45. (1999). Presenilin is required for activity and nuclear access of Notch in Drosophila.
  46. (2001). Protein folding theory: From lattice to all-atom models.
  47. (2003). Pulling geometry defines the mechanical resistance of a beta-sheet protein.
  48. (2008). Recent advances in implicit solvent based methods for biomolecular simulations.
  49. (2005). Recent successes of the energy landscape theory of protein folding and function.
  50. (1999). Replica-exchange molecular dynamics method for protein folding.
  51. (1997). Requirement for dynamin during Notch signaling in Drosophila neurogenesis.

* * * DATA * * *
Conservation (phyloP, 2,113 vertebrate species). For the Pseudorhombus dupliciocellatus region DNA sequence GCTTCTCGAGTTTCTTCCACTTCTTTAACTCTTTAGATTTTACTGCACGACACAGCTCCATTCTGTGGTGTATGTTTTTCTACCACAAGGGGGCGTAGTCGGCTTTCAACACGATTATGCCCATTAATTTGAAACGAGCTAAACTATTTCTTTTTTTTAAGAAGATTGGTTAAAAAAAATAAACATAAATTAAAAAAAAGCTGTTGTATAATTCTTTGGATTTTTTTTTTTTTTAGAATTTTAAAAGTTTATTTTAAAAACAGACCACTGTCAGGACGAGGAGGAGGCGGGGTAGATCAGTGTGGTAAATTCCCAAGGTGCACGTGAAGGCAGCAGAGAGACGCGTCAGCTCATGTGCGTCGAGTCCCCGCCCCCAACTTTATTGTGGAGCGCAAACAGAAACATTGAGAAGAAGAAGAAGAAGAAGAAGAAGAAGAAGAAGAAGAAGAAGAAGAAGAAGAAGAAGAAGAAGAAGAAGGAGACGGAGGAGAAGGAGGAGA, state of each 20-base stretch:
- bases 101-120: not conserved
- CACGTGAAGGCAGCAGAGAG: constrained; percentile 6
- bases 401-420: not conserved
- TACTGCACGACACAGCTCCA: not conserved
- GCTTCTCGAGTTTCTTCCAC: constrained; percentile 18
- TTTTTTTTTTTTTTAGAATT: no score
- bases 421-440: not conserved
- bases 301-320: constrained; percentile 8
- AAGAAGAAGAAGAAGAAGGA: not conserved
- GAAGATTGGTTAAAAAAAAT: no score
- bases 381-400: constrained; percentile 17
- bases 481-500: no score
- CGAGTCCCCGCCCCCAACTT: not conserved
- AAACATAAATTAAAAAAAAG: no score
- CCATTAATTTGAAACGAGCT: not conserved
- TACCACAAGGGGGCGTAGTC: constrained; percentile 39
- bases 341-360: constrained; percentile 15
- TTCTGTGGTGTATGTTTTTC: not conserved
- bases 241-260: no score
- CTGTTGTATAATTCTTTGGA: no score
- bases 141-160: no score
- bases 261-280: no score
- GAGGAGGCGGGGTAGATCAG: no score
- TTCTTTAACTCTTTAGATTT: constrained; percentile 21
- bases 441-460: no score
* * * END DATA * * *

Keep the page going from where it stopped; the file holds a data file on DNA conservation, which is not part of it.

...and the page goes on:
52. (1996). Residue-residue potentials with a favorable contact pair term and an unfavorable high packing density term, for simulation and threading.
  53. (2009). Selective use of ADAM10 and ADAM17 in activation of Notch1 signaling.
  54. (2010). Structural and mechanistic insights into cooperative assembly of dimeric Notch transcription complexes.
  55. (2007). Structural basis for autoinhibition of Notch.
  56. (2009). Structure of the Notch1-negative regulatory region: implications for normal activation and pathogenic signaling in T-ALL.
  57. (2007). Structures of CSL, Notch and Mastermind proteins: piecing together an active transcription complex.
  58. (2008). Subdomain competition, cooperativity, and topological frustration in the folding of CheY.
  59. (2005). Temperature weighted histogram analysis method, replica exchange, and transition paths.
  60. (2008). The ADAM metalloproteinases.
  61. (1995). The calculation of the potential of mean force using computer simulations.